• What about an inspirational guest speaker?
  • Do you want a team of advocates and ambassadors for your business?
  • What about generating an ROI on your networking?

*More on the song….

The essay was used in its entirety by Australian film director Baz Luhrmann

on his 1998 album Something for Everybody, as “Everybody’s Free (To Wear Sunscreen)”. The song sampled Luhrmann’s remixed version of the song “Everybody’s Free (To Feel Good)” by Rozalla. Subsequently released as a single, the song opened with the words “Ladies and Gentlemen of the Class of ’97”.

Luhrmann explains that Anton MonstedJosh Abrahams and he were working on the remix when Monsted received an email with the supposed Vonnegut speech. They decided to use it but were doubtful of getting through to Vonnegut for permission before their deadline, which was only one or two days away. While searching the internet for contact information they came upon the “Sunscreen Controversy” and discovered that Schmich was the actual author. They emailed her and, with her permission, recorded the song the next day.[3]

The song features a spoken-word track set over a mellow backing track. The “Wear Sunscreen” speech is narrated by Australian voice actor Lee Perry.[4] The backing is the choral version of “Everybody’s Free (To Feel Good)”, a 1991 song by Rozalla, used in the film William Shakespeare’s Romeo + Juliet. The chorus, also from “Everybody’s Free”, is sung by Quindon Tarver.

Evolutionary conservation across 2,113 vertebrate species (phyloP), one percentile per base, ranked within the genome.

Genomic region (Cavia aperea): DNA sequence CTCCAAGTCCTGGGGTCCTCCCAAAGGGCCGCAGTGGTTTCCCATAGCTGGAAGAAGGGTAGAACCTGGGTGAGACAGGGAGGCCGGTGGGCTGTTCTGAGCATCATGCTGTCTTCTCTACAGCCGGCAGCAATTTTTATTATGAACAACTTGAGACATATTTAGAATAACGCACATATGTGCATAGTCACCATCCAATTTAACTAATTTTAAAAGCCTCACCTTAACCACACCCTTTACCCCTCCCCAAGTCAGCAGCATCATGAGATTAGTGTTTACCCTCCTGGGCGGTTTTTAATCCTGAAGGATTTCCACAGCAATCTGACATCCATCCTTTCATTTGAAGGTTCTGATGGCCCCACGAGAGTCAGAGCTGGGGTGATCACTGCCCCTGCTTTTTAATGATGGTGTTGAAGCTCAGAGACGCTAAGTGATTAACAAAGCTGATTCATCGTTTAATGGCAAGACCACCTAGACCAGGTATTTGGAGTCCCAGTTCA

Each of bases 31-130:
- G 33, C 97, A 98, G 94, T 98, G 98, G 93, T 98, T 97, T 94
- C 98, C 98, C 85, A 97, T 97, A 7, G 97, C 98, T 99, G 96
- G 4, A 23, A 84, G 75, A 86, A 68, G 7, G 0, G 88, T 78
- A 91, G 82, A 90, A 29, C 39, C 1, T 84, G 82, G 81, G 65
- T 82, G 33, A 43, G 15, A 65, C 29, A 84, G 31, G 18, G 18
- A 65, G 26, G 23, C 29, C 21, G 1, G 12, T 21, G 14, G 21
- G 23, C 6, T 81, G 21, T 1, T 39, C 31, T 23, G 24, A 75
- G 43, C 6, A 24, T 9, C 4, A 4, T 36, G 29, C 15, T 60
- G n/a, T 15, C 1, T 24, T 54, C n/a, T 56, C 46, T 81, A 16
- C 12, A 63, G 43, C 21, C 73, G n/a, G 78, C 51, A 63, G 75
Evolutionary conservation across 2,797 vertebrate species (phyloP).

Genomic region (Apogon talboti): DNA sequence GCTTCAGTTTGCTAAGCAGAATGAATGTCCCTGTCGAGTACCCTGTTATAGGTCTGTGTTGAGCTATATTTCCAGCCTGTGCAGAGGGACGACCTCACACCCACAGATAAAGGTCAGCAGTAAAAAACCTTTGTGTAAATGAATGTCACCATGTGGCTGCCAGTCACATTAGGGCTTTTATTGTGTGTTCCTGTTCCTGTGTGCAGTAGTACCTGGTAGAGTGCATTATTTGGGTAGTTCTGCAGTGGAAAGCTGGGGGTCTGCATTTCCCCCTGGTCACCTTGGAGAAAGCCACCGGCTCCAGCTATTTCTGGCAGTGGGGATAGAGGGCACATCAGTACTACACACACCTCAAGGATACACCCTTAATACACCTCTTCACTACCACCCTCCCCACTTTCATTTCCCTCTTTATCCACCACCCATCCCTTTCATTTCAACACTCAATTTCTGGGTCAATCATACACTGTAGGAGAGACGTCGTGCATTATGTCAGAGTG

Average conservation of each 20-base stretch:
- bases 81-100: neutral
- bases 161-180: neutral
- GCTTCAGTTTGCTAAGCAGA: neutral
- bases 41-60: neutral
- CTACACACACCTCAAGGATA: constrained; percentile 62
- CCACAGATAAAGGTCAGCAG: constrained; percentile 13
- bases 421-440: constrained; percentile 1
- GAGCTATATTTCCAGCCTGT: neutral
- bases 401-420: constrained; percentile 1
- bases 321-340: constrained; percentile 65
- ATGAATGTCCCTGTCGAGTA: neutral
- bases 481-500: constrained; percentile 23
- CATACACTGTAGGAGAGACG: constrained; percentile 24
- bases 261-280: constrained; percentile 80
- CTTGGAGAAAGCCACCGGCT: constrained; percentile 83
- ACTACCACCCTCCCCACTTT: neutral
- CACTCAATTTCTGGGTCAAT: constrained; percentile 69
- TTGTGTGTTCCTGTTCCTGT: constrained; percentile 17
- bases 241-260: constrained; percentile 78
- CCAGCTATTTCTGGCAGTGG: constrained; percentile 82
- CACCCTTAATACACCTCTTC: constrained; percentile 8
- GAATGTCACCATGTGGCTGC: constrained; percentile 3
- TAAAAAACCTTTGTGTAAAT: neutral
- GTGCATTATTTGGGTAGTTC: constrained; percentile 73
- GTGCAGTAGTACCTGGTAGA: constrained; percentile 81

The song was a top-ten hit across Europe, but largely obscure in the US until Aaron Scofield, a producer in Phoenix, Arizona, edited the original 12″ version into a segment of a syndicated radio show called “Modern Mix”. This show played many stations in the United States. In Portland, Oregon – where ‘Modern Mix’ played on KNRK—listeners began requesting the track. KNRK Program Director Mark Hamilton edited the song for time and began playing it regularly. He distributed the song to other PDs that he networked with and the song exploded in the US.[5]

The song was a worldwide hit, reaching number 45 on the Billboard Hot 100 in the United States, and number one in the United Kingdom and Ireland, partly due to a media campaign by Radio One DJ Chris Moyles. It is played during the end credits in John Swanbeck’s film The Big Kahuna, starringKevin SpaceyDanny DeVito and Peter Facinelli.

There are four versions of the song: the original 7:09 minutes mix from the album Baz Luhrmann Presents: Something For Everybody; a 1999 single release which features an 5:05 minutes……..